- Shopping Bag ( 0 items )
From the Publisher"This account of Pillsbury's long and active life as a late nineteenth-century radical provides a retrospective on many concerns that remain with us today."—Vernon Ford, Booklist. January, 2000.
"Drawing on a wide range of documentary sources, Robertson has written the first book-length study of abolitionist field lecturer Parker Pillsbury. . . . The biography is principally suited to the scholarly researcher; academic libraries serving those interested in 19th-century reform movements should obtain this work. Upper level undergraduates and above."—Choice. July/August 2000.
"In the first book-length biography of this fascinating figure, Stacey M. Robertson . . . has told his story well. Thoroughly researched and clearly written, Robertson's study effectively links Pillsbury's twin concerns for black and women's rights in the United States and Britain."—Lawrence B. Goodheart, University of Connecticut at Hartford. The New England Quarterly, 73(3)
"Robertson's relatively brief book is compelling evidence that 'history,' as she asserts, 'is the story of individual lives.' Clearly, unique individuals such as Parker Pillsbury help illuminate history."—Tilden G.Edelstein, Wayne State University. The Journal of American History, March 2001
"This book . . . is well written, informative, often enjoyable. . . With respect to grassroots abolitionism, Pillsbury's name pops up in virtually every book on the antislavery movement. . . More interesting are the chapters dealing with Pillsbury's commitment to women's rights activism. At this point in the narrative, Robertson is at her best."—Leonard L. Richards, University of Massachusetts, Amherst. Civil War History, Vol. 47, #2, 6/01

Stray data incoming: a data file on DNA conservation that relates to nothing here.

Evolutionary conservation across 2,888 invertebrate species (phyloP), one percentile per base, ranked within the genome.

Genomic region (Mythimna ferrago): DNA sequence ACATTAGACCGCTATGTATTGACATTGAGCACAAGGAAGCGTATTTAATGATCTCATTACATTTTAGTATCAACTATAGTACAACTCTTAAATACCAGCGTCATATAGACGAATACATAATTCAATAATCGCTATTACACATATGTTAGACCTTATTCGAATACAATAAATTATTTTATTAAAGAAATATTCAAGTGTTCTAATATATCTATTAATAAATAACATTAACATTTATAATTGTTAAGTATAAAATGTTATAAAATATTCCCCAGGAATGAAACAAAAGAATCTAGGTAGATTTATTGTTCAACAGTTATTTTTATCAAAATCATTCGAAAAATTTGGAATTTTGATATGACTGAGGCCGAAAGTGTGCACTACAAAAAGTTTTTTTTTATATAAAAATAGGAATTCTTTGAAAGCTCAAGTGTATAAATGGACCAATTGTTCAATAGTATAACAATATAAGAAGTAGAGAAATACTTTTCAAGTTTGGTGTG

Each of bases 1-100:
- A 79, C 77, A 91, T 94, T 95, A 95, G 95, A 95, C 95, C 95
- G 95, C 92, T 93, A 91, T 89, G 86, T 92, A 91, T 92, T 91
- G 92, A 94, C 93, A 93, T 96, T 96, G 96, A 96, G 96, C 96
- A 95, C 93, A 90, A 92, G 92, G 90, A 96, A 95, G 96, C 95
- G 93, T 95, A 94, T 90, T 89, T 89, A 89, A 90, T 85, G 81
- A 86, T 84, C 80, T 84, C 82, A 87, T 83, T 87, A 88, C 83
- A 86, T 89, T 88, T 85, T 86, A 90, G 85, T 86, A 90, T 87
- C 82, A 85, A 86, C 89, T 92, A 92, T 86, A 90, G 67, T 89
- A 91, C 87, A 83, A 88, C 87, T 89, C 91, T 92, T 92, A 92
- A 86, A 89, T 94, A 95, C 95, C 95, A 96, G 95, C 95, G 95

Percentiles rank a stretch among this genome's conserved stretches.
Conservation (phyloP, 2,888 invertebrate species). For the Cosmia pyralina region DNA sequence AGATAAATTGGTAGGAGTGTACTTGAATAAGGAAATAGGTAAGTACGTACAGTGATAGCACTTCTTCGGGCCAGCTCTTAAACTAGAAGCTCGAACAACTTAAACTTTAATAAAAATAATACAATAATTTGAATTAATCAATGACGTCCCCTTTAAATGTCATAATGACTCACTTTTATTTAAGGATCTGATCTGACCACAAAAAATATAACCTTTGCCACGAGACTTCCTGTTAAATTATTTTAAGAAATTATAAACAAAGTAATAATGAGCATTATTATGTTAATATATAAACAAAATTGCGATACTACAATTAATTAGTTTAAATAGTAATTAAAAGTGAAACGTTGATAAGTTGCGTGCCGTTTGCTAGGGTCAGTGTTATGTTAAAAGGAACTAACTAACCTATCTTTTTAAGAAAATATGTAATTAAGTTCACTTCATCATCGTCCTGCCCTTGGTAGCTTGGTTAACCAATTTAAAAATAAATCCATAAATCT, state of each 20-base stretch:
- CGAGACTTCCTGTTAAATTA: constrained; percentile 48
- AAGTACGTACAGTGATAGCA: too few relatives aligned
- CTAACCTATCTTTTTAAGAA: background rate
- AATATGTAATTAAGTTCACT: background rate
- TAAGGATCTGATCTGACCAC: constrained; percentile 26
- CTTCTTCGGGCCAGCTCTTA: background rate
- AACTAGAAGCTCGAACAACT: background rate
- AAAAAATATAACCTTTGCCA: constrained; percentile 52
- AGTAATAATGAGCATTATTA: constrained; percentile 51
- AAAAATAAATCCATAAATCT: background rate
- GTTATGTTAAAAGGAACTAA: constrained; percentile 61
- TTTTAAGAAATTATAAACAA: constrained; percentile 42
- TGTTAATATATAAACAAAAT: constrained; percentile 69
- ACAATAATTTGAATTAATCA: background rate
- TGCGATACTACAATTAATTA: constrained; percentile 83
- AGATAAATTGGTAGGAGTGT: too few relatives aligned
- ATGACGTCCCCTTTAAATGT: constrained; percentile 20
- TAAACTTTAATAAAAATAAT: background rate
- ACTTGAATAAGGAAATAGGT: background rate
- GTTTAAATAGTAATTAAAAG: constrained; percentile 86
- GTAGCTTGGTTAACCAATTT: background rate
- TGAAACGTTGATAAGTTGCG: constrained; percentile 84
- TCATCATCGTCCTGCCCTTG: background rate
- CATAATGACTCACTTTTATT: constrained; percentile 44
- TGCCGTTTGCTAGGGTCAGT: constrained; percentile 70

"Parker Pillsbury. . . is relatively unknown today. . . Stacey M. Robertson's well-written and scrupulously-documented biography is the first full-scale treatment of this important figure and is a welcome contribution to antislavery scholarship. . . Professional historians, antislavery enthusiasts, and students alike will enjoy this very readable study of Parker Pillsbury and his relationship to radical reform in the nineteenth century."—Anna M. Speicher, Journal of the Early Republic, Vol. 21, No. 1
"Stacey M. Robertson. . . introduces us to Parker Pillsbury, one of the most radical and irascible of nineteenth-century social reformers, in this first book-length study of his long career. . . Well-researched and well-written."—Milton C. Sernett, Syracuse University. Journal of Southern History, Vol. 67, No. 4, November 2001
"In her thoroughly researched and well-written biography of Parker Pillsbury, Stacey M. Robertson explores the personality and career of a nineteenth-century perfectionist whom scholars have long considered a crank on the fringe of the abolitionist movement. . . She argues persuasively that he was also a sensitive visionary and a committed idealist who sincerely advocated social justice, often at great personal expense. . . This study is a welcome addition to the literature on nineteenth-century perfectionism. It sheds valuable light on the complex relationships forged within the radical wing of the abolitionist movement."—Hugh Davis, Southern Connecticut State University. American Historical Review, December 2001
"This fine rendering of Parker Pillsbury's life deserves a wide reading, not only for its compelling account of abolitionism as both a grass roots and an international movement but also for the valuable connections it illuminates between struggles for race and for gender equality."—James Brewer Stewart, James Wallace Professor of History, Macalester College